With the dates for our journey established, I began planning in earnest starting with an online search of the top sights in Switzerland. There were so many I really didn’t know where to begin. I’d heard of the Bernina Express, a scenic rail trip through the Swiss Alps which I thought maybe a good place to start. My research, however, introduced me to another route further south, the Glacier Express, which appealed to me, too. As it turned out, the Glacier Express was closed from mid-October until mid-December and the Bernina Express was closed from the end of October until mid-December. I was so relieved to find one of them open during our visit that I actually built our trip around the Bernina Express.

We decided early on we would travel by train. My brother and his wife had recently driven through Switzerland in a rental car. Their tales of adventure convinced me my anxious personality wasn’t suited to riding by car in the mountains or the cities. The train was a better choice for us. That said, deciphering the rail system in Switzerland was a challenge, to say the least. I spent days poring over the various options and comparing the cost of rail tickets with no pass, with a Swiss Travel Pass, Swiss Travel Pass Flex, and Swiss Half Fare Card. A special offer for a second person to travel for free only added to the confusion. Three websites were especially helpful: the official Swiss Federal Railways, Seat61, and My Swiss Alps. In the end, I only purchased a reservation for the Bernina Express in advance. A rail ticket will get you on the train for the Bernina Express route but you must reserve a seat in advance for the observation car. All other tickets could be purchased on-site with no difference in price so I held off but I was quite certain the Swiss Half Fare card was our best option.

We considered purchasing day trips out of Zurich or Lucerne with various tour companies to the popular tourist sights. Both the price and the time it took to travel out and back discouraged that plan. Besides, we generally prefer to do our own thing rather than be herded with a group on someone else’s schedule.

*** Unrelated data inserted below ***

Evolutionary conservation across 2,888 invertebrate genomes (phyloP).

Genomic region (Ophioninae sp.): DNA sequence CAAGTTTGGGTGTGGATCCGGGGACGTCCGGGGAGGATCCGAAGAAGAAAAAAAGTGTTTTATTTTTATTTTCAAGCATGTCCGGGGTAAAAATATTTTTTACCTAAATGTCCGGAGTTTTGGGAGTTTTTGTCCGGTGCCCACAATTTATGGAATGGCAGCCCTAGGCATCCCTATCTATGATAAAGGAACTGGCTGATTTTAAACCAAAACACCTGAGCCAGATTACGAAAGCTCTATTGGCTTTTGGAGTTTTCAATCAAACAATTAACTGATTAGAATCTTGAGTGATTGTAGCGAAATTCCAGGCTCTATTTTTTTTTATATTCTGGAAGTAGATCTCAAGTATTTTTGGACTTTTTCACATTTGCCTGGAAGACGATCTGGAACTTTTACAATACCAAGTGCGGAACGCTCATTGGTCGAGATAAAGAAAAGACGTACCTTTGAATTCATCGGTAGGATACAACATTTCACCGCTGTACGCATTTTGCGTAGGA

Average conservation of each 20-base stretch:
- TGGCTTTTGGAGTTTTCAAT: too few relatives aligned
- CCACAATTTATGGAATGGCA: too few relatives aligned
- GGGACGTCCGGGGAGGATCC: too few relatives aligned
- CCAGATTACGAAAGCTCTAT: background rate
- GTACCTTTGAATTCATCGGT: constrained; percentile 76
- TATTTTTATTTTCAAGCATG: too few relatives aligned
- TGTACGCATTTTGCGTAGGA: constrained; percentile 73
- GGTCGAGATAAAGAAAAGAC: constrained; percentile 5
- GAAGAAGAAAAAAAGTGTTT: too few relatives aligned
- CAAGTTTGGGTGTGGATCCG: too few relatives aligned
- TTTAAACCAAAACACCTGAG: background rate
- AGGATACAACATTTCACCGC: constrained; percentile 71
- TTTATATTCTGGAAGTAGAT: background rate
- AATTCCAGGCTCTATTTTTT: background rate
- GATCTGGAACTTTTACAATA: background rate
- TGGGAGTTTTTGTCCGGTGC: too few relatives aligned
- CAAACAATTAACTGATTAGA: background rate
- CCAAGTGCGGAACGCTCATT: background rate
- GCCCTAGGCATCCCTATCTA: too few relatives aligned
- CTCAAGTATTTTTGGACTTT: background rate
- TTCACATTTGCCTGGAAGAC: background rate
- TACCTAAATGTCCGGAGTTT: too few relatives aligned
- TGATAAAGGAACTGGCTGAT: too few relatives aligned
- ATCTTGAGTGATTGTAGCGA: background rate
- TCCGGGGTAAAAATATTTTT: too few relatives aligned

I reserved hotels in advance for every night. Traveling by train, I didn’t want to arrive in a city and not find a room for the night. I selected hotels based on location, price, and reviews. Since we would be dragging our luggage, I preferred a hotel close to the train station but I also wanted a reasonable price with good customer reviews.

This was our itinerary:

Day 1. Arrive in Zurich at 6:20 a.m. and take the train from the airport into the city. Store our luggage in lockers in the train station and take a self-guided walking tour of the old city which would get us to all the highlights. After seeing Zurich, take the train to Chur (pronounced Koor) (2 hours). Overnight in Chur at the Ambiente Hotel Freieck.

Day 2. We had reserved seats on the Bernina Express departing from Chur at 8:32 a.m. for a scenic 4-hour journey through the Alps. Rather than carry our luggage, we decided to take the train back to Chur to spend a second night.

Day 3. After an early breakfast, we would take the train to Lucerne, which takes about 3 hours. We planned to see Lucerne on foot and spend the night at Waldstaetterhof Swiss Quality Hotel right across from the rail station.

Day 4. We would leave our luggage at the hotel while we took a boat to Pilatus or the train to Titlis, depending on the weather. When we returned we would take the train to Grindelwald (2.5 hours) where I reserved a room at Hotel Alpina.

Day 5. We planned to take the train up to Jungfraujoch, then spend another night at Hotel Alpina.

Day 6. Take the train to Basel (3-3.5 hours) to meet our friends Lori and Heather at the Gaia Hotel before our cruise the following day.

Day 7. Board the Viking Kara for our cruise on the Rhine River.

You can see our planned route highlighted in yellow below.

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It was an ambitious plan but still didn’t allow visits to the Matterhorn, Geneva, and many other highly recommended sights in Switzerland. As events unfolded, we were lucky not to have committed to more. Be sure to check back to read how these best-laid plans went awry.

 

Based on events from April to October 2017.

 

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Categories: cruise, Europe, Travel, Uncategorized | Tags: , , , , , , , , , , , , , , | Leave a comment